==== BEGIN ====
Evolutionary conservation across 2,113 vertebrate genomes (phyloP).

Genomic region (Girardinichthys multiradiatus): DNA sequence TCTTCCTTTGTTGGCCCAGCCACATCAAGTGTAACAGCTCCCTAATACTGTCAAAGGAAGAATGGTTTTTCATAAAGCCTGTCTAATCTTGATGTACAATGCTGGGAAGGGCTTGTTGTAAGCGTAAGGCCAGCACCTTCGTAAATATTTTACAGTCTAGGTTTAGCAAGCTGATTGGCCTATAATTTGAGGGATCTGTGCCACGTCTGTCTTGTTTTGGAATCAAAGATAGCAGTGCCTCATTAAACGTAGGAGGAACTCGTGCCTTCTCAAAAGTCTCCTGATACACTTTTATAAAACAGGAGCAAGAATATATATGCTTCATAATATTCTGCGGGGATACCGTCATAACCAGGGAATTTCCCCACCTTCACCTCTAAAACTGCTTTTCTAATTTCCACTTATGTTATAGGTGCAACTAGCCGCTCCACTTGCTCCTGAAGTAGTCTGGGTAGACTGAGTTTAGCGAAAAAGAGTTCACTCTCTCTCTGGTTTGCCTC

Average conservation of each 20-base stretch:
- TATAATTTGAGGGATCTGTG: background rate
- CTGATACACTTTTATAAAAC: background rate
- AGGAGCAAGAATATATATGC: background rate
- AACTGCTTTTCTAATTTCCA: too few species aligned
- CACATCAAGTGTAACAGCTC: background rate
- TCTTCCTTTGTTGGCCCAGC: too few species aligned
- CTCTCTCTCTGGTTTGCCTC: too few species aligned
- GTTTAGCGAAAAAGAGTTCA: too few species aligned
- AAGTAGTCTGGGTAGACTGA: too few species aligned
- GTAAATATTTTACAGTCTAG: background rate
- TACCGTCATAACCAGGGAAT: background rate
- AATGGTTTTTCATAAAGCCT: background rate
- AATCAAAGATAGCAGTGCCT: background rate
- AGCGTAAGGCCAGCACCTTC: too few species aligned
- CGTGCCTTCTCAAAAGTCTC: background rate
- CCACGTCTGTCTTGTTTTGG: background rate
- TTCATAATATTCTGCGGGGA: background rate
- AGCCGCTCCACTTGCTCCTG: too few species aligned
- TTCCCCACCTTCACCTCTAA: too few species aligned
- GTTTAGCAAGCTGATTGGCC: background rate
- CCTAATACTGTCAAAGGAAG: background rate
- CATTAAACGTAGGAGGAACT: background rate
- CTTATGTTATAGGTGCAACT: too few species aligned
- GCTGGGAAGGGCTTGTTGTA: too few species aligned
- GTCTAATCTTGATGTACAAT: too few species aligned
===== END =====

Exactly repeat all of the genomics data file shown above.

Evolutionary conservation across 2,113 vertebrate genomes (phyloP).

Genomic region (Girardinichthys multiradiatus): DNA sequence TCTTCCTTTGTTGGCCCAGCCACATCAAGTGTAACAGCTCCCTAATACTGTCAAAGGAAGAATGGTTTTTCATAAAGCCTGTCTAATCTTGATGTACAATGCTGGGAAGGGCTTGTTGTAAGCGTAAGGCCAGCACCTTCGTAAATATTTTACAGTCTAGGTTTAGCAAGCTGATTGGCCTATAATTTGAGGGATCTGTGCCACGTCTGTCTTGTTTTGGAATCAAAGATAGCAGTGCCTCATTAAACGTAGGAGGAACTCGTGCCTTCTCAAAAGTCTCCTGATACACTTTTATAAAACAGGAGCAAGAATATATATGCTTCATAATATTCTGCGGGGATACCGTCATAACCAGGGAATTTCCCCACCTTCACCTCTAAAACTGCTTTTCTAATTTCCACTTATGTTATAGGTGCAACTAGCCGCTCCACTTGCTCCTGAAGTAGTCTGGGTAGACTGAGTTTAGCGAAAAAGAGTTCACTCTCTCTCTGGTTTGCCTC

Average conservation of each 20-base stretch:
- TATAATTTGAGGGATCTGTG: background rate
- CTGATACACTTTTATAAAAC: background rate
- AGGAGCAAGAATATATATGC: background rate
- AACTGCTTTTCTAATTTCCA: too few species aligned
- CACATCAAGTGTAACAGCTC: background rate
- TCTTCCTTTGTTGGCCCAGC: too few species aligned
- CTCTCTCTCTGGTTTGCCTC: too few species aligned
- GTTTAGCGAAAAAGAGTTCA: too few species aligned
- AAGTAGTCTGGGTAGACTGA: too few species aligned
- GTAAATATTTTACAGTCTAG: background rate
- TACCGTCATAACCAGGGAAT: background rate
- AATGGTTTTTCATAAAGCCT: background rate
- AATCAAAGATAGCAGTGCCT: background rate
- AGCGTAAGGCCAGCACCTTC: too few species aligned
- CGTGCCTTCTCAAAAGTCTC: background rate
- CCACGTCTGTCTTGTTTTGG: background rate
- TTCATAATATTCTGCGGGGA: background rate
- AGCCGCTCCACTTGCTCCTG: too few species aligned
- TTCCCCACCTTCACCTCTAA: too few species aligned
- GTTTAGCAAGCTGATTGGCC: background rate
- CCTAATACTGTCAAAGGAAG: background rate
- CATTAAACGTAGGAGGAACT: background rate
- CTTATGTTATAGGTGCAACT: too few species aligned
- GCTGGGAAGGGCTTGTTGTA: too few species aligned
- GTCTAATCTTGATGTACAAT: too few species aligned